Alabama Senator-elect Doug Jones (D) is expected to bring a somewhat progressive voice to the chamber when he’s finally seated, but with some Southern limits.
As far as policy preferences go, Jones stands in stark contrast to both his predecessor—Attorney General Jeff Sessions—and his opponent Roy Moore. Jones is the first Democrat the deeply conservative state of Alabama has elected in 25 years, and is pro-choice, in favor of criminal justice reform, and against repealing the Affordable Care Act. But Jones’ allegiance to his conservative constituents could still outweigh his more liberal political leanings. Politico pointed out that the senator-elect worked hard to keep a distance from Democratic party leadership during his election. National Republican Senatorial Committee Chairman Cory Gardner (R-Colo.) even issued a call following Jones’ victory for the senator-elect to stick to his Alabama roots and vote with the Republican caucus.
The moderate red-state Democrat said on CNN’s State of the Union on Sunday that he could side with the GOP on some issues, but didn’t specify which ones.
“One of the problems in American politics right now—I think—is that everybody thinks that just cause you’re a member of a certain party you’re going to vote a certain way. And that should not be the case. It shouldn’t ever be the case. I’m going to talk to people on both sides of the aisle, try to figure out what’s in the best interest of my state and in the country. Now don’t expect me to vote solidly for Republicans or Democrats,” said Jones.
But how will Jones side on the most pressing issues facing the Senate? We took a look:
The Mueller probe
As a former federal prosecutor, Jones has interacted with his fair share of grand juries. Special Counsel Bob Mueller’s investigation into the Trump campaign’s ties to Russia hasn’t raised any alarms with Jones. The senator-elect is siding with his fellow Democrats in their belief that the discovery of anti-Trump text messages by an FBI agent working on the Mueller probe doesn’t “taint” the entire investigation.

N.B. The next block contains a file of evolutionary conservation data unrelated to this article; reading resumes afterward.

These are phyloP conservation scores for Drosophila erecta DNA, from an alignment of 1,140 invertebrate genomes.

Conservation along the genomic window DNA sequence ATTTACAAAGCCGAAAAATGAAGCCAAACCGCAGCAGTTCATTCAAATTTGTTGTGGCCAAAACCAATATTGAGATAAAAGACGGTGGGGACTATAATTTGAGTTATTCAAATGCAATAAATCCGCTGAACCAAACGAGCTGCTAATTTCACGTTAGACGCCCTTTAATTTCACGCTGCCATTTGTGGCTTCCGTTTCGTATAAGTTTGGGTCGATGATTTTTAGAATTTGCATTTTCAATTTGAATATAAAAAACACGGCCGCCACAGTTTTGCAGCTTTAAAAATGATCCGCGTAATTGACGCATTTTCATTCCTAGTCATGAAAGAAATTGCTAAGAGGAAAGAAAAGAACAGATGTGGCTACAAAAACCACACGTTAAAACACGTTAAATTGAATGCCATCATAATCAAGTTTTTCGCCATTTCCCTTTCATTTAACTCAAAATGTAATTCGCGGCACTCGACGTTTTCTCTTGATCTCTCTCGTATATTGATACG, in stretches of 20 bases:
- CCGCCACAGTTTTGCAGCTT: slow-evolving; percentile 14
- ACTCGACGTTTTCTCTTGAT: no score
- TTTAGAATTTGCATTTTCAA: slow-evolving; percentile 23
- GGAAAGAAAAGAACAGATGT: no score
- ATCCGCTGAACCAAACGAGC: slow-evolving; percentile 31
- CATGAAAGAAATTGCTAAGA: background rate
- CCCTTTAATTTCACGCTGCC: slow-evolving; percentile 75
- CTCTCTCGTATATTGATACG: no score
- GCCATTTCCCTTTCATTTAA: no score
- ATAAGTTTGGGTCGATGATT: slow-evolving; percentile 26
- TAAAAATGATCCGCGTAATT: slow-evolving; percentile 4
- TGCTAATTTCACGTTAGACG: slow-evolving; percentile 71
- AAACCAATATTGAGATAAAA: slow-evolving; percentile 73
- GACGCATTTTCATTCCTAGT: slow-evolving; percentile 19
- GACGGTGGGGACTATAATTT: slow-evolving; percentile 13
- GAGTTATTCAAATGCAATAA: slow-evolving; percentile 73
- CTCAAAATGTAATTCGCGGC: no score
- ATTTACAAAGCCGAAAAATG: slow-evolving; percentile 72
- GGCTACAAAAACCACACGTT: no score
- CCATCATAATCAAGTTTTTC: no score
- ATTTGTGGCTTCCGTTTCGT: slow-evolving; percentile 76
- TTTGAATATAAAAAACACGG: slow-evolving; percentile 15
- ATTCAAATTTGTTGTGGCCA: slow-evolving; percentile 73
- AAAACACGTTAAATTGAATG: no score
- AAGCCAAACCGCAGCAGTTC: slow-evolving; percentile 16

“I’d be very surprised if Bob Mueller did anything—illegally obtained—or anything like that. He is the consummate professional and that investigation is proceeding, it’s going to go forward. I don’t see any taint at this point.”
When it comes to immigration reform, Jones is the polar opposite of Sessions, who was an immigration hardliner. Jones has been a big supporter of DACA and believes in extending it. As far as building Trump’s wall goes, Jones has stood firmly against it. When asked on Sunday with Fox News Sunday host Chris Wallace if he’d be open to legislation that funded the wall in exchange for extending DACA, the senator-elect showed no signs of bucking in an interview.
“I have said before that I opposed the building of a wall. I think that’s an expense that the taxpayers just don’t have to incur because I do think you can increase border security without having to go to the incredible expense of building that wall, at least the figures that I’ve seen. I do support the DACA program and would love to see that extended. I hope there can be some bipartisan efforts reached to do that,” said Jones.
Jones is an advocate of net neutrality, which could come up on the Senate floor again if Senate Democrats try to force a vote on the issue. Prior to the FCC’s 3-2 vote to repeal the Obama-era regulations, Jones tweeted out a message in support of keeping the regulation.
Senate Minority Leader Chuck Schumer (D-N.Y.) has promised to force a vote on the issue under the Congressional Review Act, but as Reuters points out, such an effort will likely fail. The FCC’s decision to kill net neutrality can only be successfully overturned if it has the approval of both the House, Senate, and President Donald Trump.
For now, Jones stands with Democrats on the Senate’s upcoming agenda, but has signaled he is willing to work with Republicans. Even as a moderate Democrat, it may be hard for Jones to budge on issues that Alabamians are conservative on, such as gun control. But with only three years remaining on his term, it’s yet to be seen whether he’ll spend that time taking risks or playing it on the safe side.
As for the Senate’s most pressing issue, Jones has come out against the Republican tax bill. But his voice will not be heard, as the Senate plans to vote before he is seated.